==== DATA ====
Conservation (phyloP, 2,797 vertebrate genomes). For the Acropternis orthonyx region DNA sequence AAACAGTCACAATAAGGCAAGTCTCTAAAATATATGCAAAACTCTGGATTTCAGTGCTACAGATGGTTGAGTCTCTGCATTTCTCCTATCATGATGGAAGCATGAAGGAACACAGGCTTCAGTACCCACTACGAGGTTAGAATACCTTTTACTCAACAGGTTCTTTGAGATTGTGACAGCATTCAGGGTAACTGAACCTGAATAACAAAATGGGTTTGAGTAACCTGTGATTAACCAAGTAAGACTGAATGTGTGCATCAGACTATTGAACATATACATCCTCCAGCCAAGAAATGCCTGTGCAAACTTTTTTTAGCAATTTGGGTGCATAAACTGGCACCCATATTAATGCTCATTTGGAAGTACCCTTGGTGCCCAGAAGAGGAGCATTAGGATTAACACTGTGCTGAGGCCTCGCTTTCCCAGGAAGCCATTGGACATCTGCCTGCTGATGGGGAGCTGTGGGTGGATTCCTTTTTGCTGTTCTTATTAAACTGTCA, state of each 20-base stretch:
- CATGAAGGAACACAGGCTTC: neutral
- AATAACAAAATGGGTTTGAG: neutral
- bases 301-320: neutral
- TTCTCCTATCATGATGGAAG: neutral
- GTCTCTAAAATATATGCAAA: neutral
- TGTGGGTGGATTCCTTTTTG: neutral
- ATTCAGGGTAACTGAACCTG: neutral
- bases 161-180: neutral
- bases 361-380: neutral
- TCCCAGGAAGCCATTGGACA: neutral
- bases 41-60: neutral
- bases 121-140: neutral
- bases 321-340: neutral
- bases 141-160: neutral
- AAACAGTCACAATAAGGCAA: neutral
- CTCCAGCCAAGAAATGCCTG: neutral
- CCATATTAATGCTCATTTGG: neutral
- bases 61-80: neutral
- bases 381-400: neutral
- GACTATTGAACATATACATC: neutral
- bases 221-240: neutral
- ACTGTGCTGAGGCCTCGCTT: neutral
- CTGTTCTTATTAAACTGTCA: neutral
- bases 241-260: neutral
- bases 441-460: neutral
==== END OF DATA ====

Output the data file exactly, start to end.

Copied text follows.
Conservation (phyloP, 2,797 vertebrate genomes). For the Acropternis orthonyx region DNA sequence AAACAGTCACAATAAGGCAAGTCTCTAAAATATATGCAAAACTCTGGATTTCAGTGCTACAGATGGTTGAGTCTCTGCATTTCTCCTATCATGATGGAAGCATGAAGGAACACAGGCTTCAGTACCCACTACGAGGTTAGAATACCTTTTACTCAACAGGTTCTTTGAGATTGTGACAGCATTCAGGGTAACTGAACCTGAATAACAAAATGGGTTTGAGTAACCTGTGATTAACCAAGTAAGACTGAATGTGTGCATCAGACTATTGAACATATACATCCTCCAGCCAAGAAATGCCTGTGCAAACTTTTTTTAGCAATTTGGGTGCATAAACTGGCACCCATATTAATGCTCATTTGGAAGTACCCTTGGTGCCCAGAAGAGGAGCATTAGGATTAACACTGTGCTGAGGCCTCGCTTTCCCAGGAAGCCATTGGACATCTGCCTGCTGATGGGGAGCTGTGGGTGGATTCCTTTTTGCTGTTCTTATTAAACTGTCA, state of each 20-base stretch:
- CATGAAGGAACACAGGCTTC: neutral
- AATAACAAAATGGGTTTGAG: neutral
- bases 301-320: neutral
- TTCTCCTATCATGATGGAAG: neutral
- GTCTCTAAAATATATGCAAA: neutral
- TGTGGGTGGATTCCTTTTTG: neutral
- ATTCAGGGTAACTGAACCTG: neutral
- bases 161-180: neutral
- bases 361-380: neutral
- TCCCAGGAAGCCATTGGACA: neutral
- bases 41-60: neutral
- bases 121-140: neutral
- bases 321-340: neutral
- bases 141-160: neutral
- AAACAGTCACAATAAGGCAA: neutral
- CTCCAGCCAAGAAATGCCTG: neutral
- CCATATTAATGCTCATTTGG: neutral
- bases 61-80: neutral
- bases 381-400: neutral
- GACTATTGAACATATACATC: neutral
- bases 221-240: neutral
- ACTGTGCTGAGGCCTCGCTT: neutral
- CTGTTCTTATTAAACTGTCA: neutral
- bases 241-260: neutral
- bases 441-460: neutral